A 51-year-old male, with nonsignificant medical history, presented with pain and mobility of his right central incisor. Clinical and radiographic exam revealed a hopeless right central incisor (#8), with a hemi-septal defect on the mesial and a compromised buccal plate of bone (Figure 2a). Although teeth #7 and #9 were treatment planned for full coverage restorations, the patient preferred 3 individual restorations rather than a fixed partial denture option. The patient was treatment planned for extraction of tooth #8, with tenting screw GBR.
After flap reflection and extraction of the tooth, significant loss of facial and mesial bone were noted (Figure 2b). After degranulation of the defect, the tenting screw was placed in the center of the alveolus, angled buccally at the level of the adjacent interproximal bone heights. (Figures 2c and d). Decortication was done to obtain the necessary bleeding for angiogenesis followed by condensation of cancellous allograft (Maxxeus Dental, Kettering, Ohio) of particle size 0.25–1mm (Figure 2e). Resorbable bilayer collagen membrane (Geistlich Bio-Gide, Princeton, NJ) was placed buccal to palatal. Tension-free primary closure was obtained, and the area was fixed provisional to prevent premature loading of the graft site (Figure 2f). At 4 months, a follow-up radiograph was taken, showing radiographic bone fill to the level of the screw head (Figure 2g). Adequate bone formation for implant placement occurs as early as 12 weeks following tooth extraction, with insignificant changes in alveolar ridge dimensions.12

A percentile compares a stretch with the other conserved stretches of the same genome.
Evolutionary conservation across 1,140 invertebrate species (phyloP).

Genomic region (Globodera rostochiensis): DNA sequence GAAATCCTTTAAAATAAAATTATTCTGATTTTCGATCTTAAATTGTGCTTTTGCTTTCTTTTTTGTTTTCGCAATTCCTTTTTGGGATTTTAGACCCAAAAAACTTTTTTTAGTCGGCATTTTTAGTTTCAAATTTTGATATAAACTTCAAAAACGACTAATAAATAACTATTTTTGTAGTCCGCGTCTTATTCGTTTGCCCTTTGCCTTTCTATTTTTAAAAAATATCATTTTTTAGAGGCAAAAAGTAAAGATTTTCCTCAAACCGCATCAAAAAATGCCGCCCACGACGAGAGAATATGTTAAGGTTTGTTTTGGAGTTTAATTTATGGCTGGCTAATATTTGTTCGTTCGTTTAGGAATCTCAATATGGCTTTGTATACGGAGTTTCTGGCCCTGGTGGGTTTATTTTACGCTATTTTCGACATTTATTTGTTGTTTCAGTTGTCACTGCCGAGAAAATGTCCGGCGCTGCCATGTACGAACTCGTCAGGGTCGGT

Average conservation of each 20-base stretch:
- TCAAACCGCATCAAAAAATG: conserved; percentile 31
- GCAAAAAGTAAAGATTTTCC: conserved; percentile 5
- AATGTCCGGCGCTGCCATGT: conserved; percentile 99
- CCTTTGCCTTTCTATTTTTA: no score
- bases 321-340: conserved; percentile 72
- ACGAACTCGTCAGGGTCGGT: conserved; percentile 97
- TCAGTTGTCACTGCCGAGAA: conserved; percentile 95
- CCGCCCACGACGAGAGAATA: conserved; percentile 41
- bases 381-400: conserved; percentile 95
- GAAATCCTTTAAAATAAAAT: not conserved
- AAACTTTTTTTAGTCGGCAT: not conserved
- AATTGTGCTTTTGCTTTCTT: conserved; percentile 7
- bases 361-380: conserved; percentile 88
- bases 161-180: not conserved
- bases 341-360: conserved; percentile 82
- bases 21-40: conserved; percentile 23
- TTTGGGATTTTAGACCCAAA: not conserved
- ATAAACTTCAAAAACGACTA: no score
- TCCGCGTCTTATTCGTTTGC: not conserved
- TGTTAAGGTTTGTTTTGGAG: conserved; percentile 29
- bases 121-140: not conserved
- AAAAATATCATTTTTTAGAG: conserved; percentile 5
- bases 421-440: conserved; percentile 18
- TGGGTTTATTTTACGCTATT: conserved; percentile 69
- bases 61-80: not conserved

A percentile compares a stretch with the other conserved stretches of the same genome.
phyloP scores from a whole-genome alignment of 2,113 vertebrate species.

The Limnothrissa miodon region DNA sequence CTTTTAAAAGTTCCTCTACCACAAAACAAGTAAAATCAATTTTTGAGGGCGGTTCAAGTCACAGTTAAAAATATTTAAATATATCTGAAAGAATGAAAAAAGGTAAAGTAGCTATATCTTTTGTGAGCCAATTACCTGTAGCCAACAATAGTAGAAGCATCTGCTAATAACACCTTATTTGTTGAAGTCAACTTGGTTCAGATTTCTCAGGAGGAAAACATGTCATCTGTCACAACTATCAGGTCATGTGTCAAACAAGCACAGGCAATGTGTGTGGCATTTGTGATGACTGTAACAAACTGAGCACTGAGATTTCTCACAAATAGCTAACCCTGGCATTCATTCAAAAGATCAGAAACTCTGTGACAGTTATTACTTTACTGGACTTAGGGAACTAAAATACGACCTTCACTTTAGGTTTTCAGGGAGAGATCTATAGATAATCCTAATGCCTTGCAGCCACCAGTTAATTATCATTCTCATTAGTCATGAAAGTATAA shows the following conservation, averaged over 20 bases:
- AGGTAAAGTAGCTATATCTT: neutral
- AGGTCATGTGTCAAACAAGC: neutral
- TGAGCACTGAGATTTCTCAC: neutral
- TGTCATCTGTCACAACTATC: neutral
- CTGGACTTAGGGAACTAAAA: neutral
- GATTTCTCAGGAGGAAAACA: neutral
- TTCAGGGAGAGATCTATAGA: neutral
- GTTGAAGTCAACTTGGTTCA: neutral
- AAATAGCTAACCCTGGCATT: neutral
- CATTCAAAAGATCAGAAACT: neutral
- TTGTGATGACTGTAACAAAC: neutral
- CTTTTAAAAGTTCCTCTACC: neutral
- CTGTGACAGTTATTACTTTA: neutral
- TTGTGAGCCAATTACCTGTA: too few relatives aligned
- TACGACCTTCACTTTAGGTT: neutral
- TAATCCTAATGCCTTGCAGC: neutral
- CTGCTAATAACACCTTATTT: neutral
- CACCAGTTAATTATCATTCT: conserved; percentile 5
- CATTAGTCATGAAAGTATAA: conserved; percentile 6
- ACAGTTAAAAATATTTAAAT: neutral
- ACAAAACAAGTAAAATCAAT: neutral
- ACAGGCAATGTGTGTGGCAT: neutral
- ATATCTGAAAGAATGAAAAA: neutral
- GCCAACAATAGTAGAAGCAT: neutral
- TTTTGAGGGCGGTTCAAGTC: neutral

A 67-year-old male with a noncontributory medical history presented for comprehensive dental care. The mandibular right first molar was deemed hopeless due to an endo-perio lesion (Figure 3a). The area was treatment planned for implant crowns in areas #29 and #30. Upon reflection and extraction of the tooth, it was found that both the buccal and interradicular bone was compromised. The tenting screw was placed buccally in the defect (Figure 3b). Particulate cancellous bone graft (Maxxeus) of size 0.25–1mm and resorbable collagen membrane (Geistlich Bio-Gide) were placed and tension-free primary closure was achieved (Figures 3c–e). At 4 months, 2 platform-switched 3i/Biomet fixtures were placed (Figure 3f). The final restorations were placed with sufficient embrasure spacing as well as an adequate band of attached keratinized tissue (Figure 3g).